The furor around the sale did little to dampen the market’s excitement for the rubies and diamonds. The first auctions raked in $202 million, with 98 percent of lots sold. A Cartier ring fetched $15 million, the highest price so far. The second batch of Horten jewels—another 300 lots—are scheduled for sale in November.
“Basically, some Jewish groups were outspoken, but the world didn’t seem to care,” a current auction executive said. “The market doesn’t care.”
It looked like Christie’s managed to get away with it.
And yet, the outrage just won’t go away. Despite the apparent financial success, the sale has turned into a publicity nightmare, the fallout of which continues to reverberate months after the first gavel went down.
This week, the Tel Aviv Museum of Art canceled an event on restitution organized by Christie’s that had been scheduled to take place in December, the grand finale of the auction house’s yearlong program marking the 25th anniversary of the Washington Principles, a watershed moment in the field of restitution.
The blowback also presents an optical challenge to Christie’s restitution department, which has been involved in some of the key cases over the years. In 2006, the heirs of Adele Bloch-Bauer famously sold their restituted Klimts through Christie’s. The dazzling 1907 portrait Adele Bloch-Bauer became the cornerstone of Ronald Lauder’s Neue Galerie in New York.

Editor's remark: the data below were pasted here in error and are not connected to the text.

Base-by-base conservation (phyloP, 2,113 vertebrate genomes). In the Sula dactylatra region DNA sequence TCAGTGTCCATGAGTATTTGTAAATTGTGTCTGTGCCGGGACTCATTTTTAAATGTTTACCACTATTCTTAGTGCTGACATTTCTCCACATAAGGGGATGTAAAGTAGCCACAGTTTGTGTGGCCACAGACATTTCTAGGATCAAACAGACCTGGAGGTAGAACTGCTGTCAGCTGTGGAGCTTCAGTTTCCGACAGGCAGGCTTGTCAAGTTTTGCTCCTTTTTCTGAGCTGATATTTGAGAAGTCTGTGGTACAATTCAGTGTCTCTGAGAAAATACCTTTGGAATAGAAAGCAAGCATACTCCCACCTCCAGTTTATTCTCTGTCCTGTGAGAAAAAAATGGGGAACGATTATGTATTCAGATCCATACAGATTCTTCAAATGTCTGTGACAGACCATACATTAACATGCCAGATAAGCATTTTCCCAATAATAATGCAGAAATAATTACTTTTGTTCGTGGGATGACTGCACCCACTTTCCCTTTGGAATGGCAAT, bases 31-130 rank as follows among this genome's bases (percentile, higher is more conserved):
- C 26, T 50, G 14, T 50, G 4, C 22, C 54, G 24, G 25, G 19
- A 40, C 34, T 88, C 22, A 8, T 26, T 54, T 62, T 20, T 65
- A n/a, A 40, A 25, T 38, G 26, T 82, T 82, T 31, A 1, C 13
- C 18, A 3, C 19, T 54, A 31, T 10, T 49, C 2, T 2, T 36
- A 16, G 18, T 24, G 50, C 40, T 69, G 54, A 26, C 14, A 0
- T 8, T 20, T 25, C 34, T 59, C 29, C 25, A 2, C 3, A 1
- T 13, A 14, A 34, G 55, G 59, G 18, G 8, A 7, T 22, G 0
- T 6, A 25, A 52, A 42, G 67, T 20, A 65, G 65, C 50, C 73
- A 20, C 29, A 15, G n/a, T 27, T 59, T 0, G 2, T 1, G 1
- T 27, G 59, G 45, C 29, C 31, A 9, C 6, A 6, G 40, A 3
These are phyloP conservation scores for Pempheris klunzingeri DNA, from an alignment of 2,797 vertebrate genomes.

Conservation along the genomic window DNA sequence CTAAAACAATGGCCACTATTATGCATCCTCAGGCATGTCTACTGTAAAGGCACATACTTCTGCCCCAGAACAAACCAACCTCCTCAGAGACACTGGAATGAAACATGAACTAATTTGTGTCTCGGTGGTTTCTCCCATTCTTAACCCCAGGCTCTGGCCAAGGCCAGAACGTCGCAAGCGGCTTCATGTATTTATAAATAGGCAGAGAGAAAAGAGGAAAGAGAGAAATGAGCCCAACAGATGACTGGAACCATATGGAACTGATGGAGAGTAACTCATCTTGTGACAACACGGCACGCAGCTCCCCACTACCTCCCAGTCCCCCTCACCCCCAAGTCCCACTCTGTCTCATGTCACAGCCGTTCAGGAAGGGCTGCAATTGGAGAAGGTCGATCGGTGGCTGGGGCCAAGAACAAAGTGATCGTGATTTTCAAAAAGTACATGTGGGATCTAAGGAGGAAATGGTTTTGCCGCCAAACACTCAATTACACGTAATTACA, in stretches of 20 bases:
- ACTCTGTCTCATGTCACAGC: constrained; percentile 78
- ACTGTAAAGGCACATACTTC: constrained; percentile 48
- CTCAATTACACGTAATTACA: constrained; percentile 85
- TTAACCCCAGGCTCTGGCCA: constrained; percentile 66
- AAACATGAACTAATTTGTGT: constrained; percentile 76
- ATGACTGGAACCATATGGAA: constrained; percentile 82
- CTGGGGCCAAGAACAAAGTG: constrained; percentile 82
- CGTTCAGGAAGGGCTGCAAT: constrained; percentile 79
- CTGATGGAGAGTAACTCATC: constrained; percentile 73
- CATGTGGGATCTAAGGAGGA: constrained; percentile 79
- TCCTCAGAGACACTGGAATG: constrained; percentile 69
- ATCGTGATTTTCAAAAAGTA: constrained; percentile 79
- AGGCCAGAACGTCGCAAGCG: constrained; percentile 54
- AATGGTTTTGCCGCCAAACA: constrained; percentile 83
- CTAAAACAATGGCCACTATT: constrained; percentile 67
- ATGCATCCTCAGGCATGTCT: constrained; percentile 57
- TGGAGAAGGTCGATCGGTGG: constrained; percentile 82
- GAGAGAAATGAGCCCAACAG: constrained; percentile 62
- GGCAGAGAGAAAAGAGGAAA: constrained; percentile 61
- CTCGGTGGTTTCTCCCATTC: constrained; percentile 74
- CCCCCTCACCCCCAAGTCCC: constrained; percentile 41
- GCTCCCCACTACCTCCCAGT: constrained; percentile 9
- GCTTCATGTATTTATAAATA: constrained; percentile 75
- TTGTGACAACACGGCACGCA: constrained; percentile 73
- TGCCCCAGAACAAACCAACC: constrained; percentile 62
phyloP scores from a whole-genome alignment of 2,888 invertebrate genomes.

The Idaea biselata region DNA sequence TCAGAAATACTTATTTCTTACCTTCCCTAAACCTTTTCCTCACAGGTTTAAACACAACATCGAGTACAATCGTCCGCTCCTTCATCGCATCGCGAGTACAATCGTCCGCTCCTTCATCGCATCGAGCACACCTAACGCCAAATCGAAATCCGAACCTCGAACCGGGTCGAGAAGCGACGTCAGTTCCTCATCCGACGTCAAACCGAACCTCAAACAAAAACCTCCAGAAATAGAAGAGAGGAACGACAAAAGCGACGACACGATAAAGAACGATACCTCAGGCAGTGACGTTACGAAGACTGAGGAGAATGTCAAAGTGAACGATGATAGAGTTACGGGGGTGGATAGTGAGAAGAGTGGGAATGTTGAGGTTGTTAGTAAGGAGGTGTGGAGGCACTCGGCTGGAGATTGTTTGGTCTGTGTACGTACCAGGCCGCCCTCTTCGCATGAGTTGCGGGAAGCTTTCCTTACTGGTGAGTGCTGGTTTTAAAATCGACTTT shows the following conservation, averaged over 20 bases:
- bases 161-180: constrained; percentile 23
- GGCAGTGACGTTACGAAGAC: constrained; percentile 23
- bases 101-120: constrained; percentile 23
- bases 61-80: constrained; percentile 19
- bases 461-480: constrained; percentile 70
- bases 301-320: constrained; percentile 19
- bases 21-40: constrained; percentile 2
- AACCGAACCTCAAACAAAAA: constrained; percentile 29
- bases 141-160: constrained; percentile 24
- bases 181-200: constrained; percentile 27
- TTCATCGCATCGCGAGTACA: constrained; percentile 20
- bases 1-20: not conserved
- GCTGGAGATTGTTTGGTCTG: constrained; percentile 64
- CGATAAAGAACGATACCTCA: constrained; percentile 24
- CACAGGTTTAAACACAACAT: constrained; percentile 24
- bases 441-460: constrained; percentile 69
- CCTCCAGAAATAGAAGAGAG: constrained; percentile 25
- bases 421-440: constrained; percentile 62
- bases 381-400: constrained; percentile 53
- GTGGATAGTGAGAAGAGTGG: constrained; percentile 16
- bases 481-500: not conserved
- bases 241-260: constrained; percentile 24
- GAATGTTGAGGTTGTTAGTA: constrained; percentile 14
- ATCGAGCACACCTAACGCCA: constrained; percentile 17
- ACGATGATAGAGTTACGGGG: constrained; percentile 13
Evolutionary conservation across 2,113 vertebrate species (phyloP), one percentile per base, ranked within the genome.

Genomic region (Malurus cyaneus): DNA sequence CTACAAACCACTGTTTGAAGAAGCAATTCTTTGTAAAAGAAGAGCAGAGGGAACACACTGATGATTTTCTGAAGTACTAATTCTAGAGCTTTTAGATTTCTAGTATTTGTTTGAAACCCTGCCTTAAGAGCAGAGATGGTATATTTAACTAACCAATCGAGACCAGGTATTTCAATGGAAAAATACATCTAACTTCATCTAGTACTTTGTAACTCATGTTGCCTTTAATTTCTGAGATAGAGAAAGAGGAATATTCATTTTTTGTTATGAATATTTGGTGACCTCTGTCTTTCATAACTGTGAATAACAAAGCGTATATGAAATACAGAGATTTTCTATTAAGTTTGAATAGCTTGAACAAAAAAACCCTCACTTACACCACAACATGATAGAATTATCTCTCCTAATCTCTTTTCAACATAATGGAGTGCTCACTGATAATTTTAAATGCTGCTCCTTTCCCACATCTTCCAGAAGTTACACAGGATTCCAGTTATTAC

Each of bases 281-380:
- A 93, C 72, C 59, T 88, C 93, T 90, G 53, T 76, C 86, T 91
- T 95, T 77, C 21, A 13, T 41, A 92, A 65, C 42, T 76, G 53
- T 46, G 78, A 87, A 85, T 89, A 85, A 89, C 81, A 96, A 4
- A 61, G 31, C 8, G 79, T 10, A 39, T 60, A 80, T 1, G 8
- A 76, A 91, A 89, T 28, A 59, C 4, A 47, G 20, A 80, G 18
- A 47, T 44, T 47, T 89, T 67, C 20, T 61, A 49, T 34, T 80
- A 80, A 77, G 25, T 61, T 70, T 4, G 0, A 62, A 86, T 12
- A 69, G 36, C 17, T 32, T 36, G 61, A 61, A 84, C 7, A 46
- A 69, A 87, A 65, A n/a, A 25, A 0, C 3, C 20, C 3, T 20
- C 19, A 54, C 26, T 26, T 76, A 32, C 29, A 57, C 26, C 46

Whether Jewish heirs will be as comfortable consigning restituted material to Christie’s post-Horten is an open question.
In the meantime, the sale’s aftermath has been a heartache for Marc Porter, the Christie’s Americas chairman who for years has led the house’s restitution work, and who also happens to be a trustee of the Tel Aviv Museum American Friends, a fundraising group based in New York. Porter, whose parents are Holocaust survivors, wasn’t involved in the Horten sale, sources tell me, and neither was the Christie’s restitution department, which handles the treatment of objects acquired in Europe from 1933 to 1945. None of the jewelry was looted from victims of the Holocaust, a spokesperson for the auction house said.
But, to date, Christie’s has evinced little contrition or even second-guessing about the sale. Yes, it eventually acknowledged it “could have been more transparent” about the source of Horten’s wealth—only to justify the omission by saying that the billionaire’s history was “well-documented.” Yes, it promised to donate part of its proceeds of the sale to a Holocaust research organization (declining to specify the amount or the charities)—only to discover that several Jewish organizations, most prominently Yad Vashem, didn’t want anything to do with the money.
The auction house has since admitted the importance of engaging in transparent conversations about inter-generational wealth, a topic familiar to the nonprofit world, where museums and universities had to take down the names of key donors and return their money.